The dot and cross products are often introduced via trigonometric functions and/or matrix operations, but they also arise quite naturally from consideration of Pythagoras' theorem. Given two points v and V in the 3D vector space with Cartesian coordinates (x,y,z) and (X,Y,Z) respectively, the squared distance between these two points is S^2 = (x-X)^2 + (y-Y)^2 + (z-Z)^2 Also, if (and only if) these two vectors are perpendicular, the distance between them is the hypotenuse of a right triangle with edge lenghts equal to the lengths of the two vectors. Thus we have [S^2]_perp = (x^2 + y^2 + z^2) + (X^2 + Y^2 + Z^2) if and only if v and V are perpendicular. Therefore, the necessary and sufficient condition for v and V to be perpendicular is if S^2 equals [S^2]_perp. Equating these two expressions and cancelling terms, we arrive at the necessary and sufficient condition xX + yY + zZ = 0 This motivates the definition of the left hand quantity as the "dot product" (also called the scalar product) of the vectors (x,y,z) and (X,Y,Z). At the other extreme, suppose we want to determine whether the vectors v and V are parallel. In any case the squared length of the vector SUM of the two vectors is obviously S^2 = (x+X)^2 + (y+Y)^2 + (z+Z)^2 If (and only if) the two vectors are parallel we have |S| = |v| + |V|, which implies [S^2]_para = v^2 + 2|v||V| + V^2 = (x^2 + y^2 + z^2) + (X^2 + Y^2 + Z^2) + 2|v||V| Hence the necessary and sufficient condition for v and V to be parallel is for S^2 to equal [S^2]_para. Equating these two expressions, cancelling terms, and squaring both sides gives (xX + yY + zZ)^2 = (x^2 + y^2 + z^2)(X^2 + Y^2 + Z^2) Expanding these expressions and cancelling terms, we have the condition 2xXyY + 2xXzZ + 2yYzZ = (xY)^2 + (xZ)^2 + (yX)^2 + (yZ)^2 + (zX)^2 + (zY)^2 Notice that we can gather terms and re-write this equality as (xY - Xy)^2 + (Xz - xZ)^2 + (yZ - Yz)^2 = 0 This sum of squares equals zero only if each term is individually zero, which of course was to be expected, because two vectors are parallel if and only if their components are in the same proportions to each other, i.e., x/y = X/Y x/z = X/Z y/z = Y/Z which represents the vanishing of the three terms in the previous expression. This motivates the definition of the cross product (also known as the vector product) of two vectors (x,y,z) and (X,Y,Z) as consisting of those three components, ordered symmetrically, so that each component is defined in terms of the other two components of the arguments, i.e., [(yZ - Yz), (Xz - xZ), (xY - Xy)] This vector is null if and only if v and V are parallel. Furthermore, notice that the dot product of this cross product and the vector v is identically zero, i.e., xyZ - xYz + yXz - yxZ + zxY - zXy = 0 and likewise the dot product of the cross product and V is also identically zero XyZ - XYz + YXz - YxZ + ZxY - ZXy = 0 As we saw previously, the dot product of two vectors is 0 if and only if the vectors are perpendicular, so this shows that the cross product of v and V is perpendicular to both of them. Generalizations to Higher Dimensions It's also interesting to consider what happens in more than three dimensions. Clearly the same argument as above applies to the dot product in four or more dimensions, yielding a scalar quantity that equals zero if and only if the two n-dimensional vectors are orthogonal. However, the cross product is less striaghtforward. If we repeat the above argument in, say, four dimensions, to find the condition for two vectors v = (w,x,y,z) V = (W,X,Y,Z) to be parallel, the result is (wX - Wx)^2 + (wY - Wy)^2 + (wZ - Wz)^2 + (xY - Xy)^2 + (Xz - xZ)^2 + (yZ - Yz)^2 = 0 (1) Again this was to be expected, since the vanishing of these terms corresponds to the proportionality of the respective components of v and V. For example, the first term represents w/x = W/X. However, we now have SIX such conditions, so we can't use these as the components of a four-dimensional vector. In general, when we form this kind of "cross-product" of two n-dimensional vectors we arrive at C(n,2) terms. It so happens that C(3,2) equals 3, so the cross product of two three-dimensional vectors is a three-dimensional vector (albiet with a sign ambiguity). On the other hand, C(4,2) equals 6, so the "cross product" of two four-dimensional vectors (defined in this way) is a SIX dimensional vector. It would do no good to simply expand our domain to six dimensions, because the "cross product" of two 6D vectors would have C(6,2) = 15 components. Of course, we don't necessarily require all six of the components of the cross product of two four-dimensional vectors, since only three of them can serve to force proportionality on all four components of the original vectors. However, we can't arrive at a symmetrical choice of three (or four) terms, so this approach doesn't assure us that the cross product is orthogonal to the two given vectors. Furthermore, it's clear that the orthogonality requirement is under-specified by two vectors in four dimensions, because there is an entire plane of directions, each orthogonal to any two given vectors. This might lead us to define the cross product in four dimensions as an operation on THREE vectors, instead of just two. On this basis we can specify that the cross product has the unique direction (up to sign) required to make it perpendicular to each of the three given vectors. In addition, we could define the magnitude of the cross-product as the volume contained inside the parallel- epiped whose edges (at one vertex) are the three given vectors. This directly generalizes the fact that the magnitude of the cross product of two vectors in three dimensions equals the area of the parallelogram induced by the two given vectors. Clearly we can generalize this to any number of dimensions, with the understanding that this "cross product" operates on n-1 vectors. On the other hand, suppose we're intent on defining an operation on two vectors in four-dimensional space, and we want it to have the properties that (1) the result is a four-dimensional vector, (2) the result is perpendicular to both of the given vectors, and (3) the magnitude of the result vanishes if the two given vectors are parallel. This can be accomplished, but not in a unique way, by combining, for each component of the "cross product", the three terms from equation (1) that don't involve that component, with appropriate choices of signs. For example, we can define an ersatz cross-product of v and V as [ (xY-Xy)+(xZ-Xz)+(yZ-Yz), (Yz-yZ)+(yW-Yw)+(zW-Zw), (xZ-Xz)+(Xw-xW)+(zW-Zw), (Xy-xY)+(Xw-xW)+(Yw-yW) ] We can choose the signs of the twelve "ab-ba" expressions in any one of eight distinct ways (up to overall sign), giving eight equally suitable ersatz cross products in 4D space. The eight sets of signs that satisfy the requirements are, letting "1" denote positive and "0" denote negative, 111 111 111 111 (shown above) 011 101 101 111 111 011 011 011 011 001 001 011 101 110 111 101 001 100 101 101 101 010 011 001 001 000 001 001 So, for any two given 4D vectors v and V, the ersatz cross product can be any one of these eight (up to sign), all of which lie on a single 2D plane (perpendicular to both v and V). For example, with v=(19,-29,27,-13) and V=(-5,-11,16,23) the results are shown below It's worth noting that although each of these eight cross products vanishes when v and V are parallel, the converse is not true. In general the condition for true parallelism can be expressed as w/y = W/Y x/y = X/Y z/y = Z/Y which forces the components to all be in the same proportion to each other. However, the necessary and sufficient condition for the ersatz cross product to vanish is that there must exist a constant k such that w/y = W/Y + k(1 + W/Y) x/y = X/Y + k(1 + X/Y) z/y = Z/Y + k(1 + Z/Y) With k=0 this gives true parallelism, but we can also have other values of k, such as 1/2, which explains why the ersatz cross product of v=(5,2,1,8) and V=(3,1,1,5) is (0,0,0,0). Interestingly, the condition for pseudo-parallelism implies the matrix equation _ _ _ _ _ _ | || | | | | 0 (Y+Z) (Z-X) -(X+Y) || w | | 0 | | || | | | | -(Y+Z) 0 (W-Z) (Y+W) || x | | 0 | | || | = | | | -(Z-X) -(W-Z) 0 -(X-W) || y | | 0 | | || | | | | (X+Y) -(Y+W) (X-W) 0 || z | | 0 | |_ _||_ _| |_ _| which resembles the anti-symmetric form of the Lorentz-invariant electromagnetic tensor.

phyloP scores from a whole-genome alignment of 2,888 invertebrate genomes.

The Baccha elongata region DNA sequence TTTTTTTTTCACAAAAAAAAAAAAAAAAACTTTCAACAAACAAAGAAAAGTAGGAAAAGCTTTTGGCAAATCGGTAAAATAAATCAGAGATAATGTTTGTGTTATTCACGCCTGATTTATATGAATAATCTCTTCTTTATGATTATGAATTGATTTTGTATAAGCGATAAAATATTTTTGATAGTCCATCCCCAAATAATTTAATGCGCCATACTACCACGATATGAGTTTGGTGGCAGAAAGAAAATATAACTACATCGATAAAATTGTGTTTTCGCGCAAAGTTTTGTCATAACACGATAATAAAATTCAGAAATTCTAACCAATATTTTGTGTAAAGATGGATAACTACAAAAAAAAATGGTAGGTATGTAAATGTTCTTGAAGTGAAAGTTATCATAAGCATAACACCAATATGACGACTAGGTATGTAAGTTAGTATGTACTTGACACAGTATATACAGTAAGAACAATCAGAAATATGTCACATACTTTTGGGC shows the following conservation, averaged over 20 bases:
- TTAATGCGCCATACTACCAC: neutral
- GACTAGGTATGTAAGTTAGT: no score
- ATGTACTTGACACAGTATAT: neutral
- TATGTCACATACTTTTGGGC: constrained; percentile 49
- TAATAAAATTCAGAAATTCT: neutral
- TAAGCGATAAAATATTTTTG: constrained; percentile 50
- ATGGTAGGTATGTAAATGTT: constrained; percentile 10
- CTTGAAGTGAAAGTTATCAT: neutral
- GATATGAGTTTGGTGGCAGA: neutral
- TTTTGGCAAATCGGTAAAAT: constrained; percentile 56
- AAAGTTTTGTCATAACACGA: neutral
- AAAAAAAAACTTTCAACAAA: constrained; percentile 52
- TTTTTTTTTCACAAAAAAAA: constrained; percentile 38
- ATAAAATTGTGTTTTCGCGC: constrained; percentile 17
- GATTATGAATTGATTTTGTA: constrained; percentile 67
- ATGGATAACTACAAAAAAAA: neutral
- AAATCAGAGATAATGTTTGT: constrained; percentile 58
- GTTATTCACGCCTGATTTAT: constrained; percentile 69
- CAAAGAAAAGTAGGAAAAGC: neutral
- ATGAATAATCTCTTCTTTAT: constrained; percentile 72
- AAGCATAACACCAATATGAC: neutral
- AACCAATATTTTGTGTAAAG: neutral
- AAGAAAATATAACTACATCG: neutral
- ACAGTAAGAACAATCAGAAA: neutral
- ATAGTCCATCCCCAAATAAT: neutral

Return to MathPages Main Menu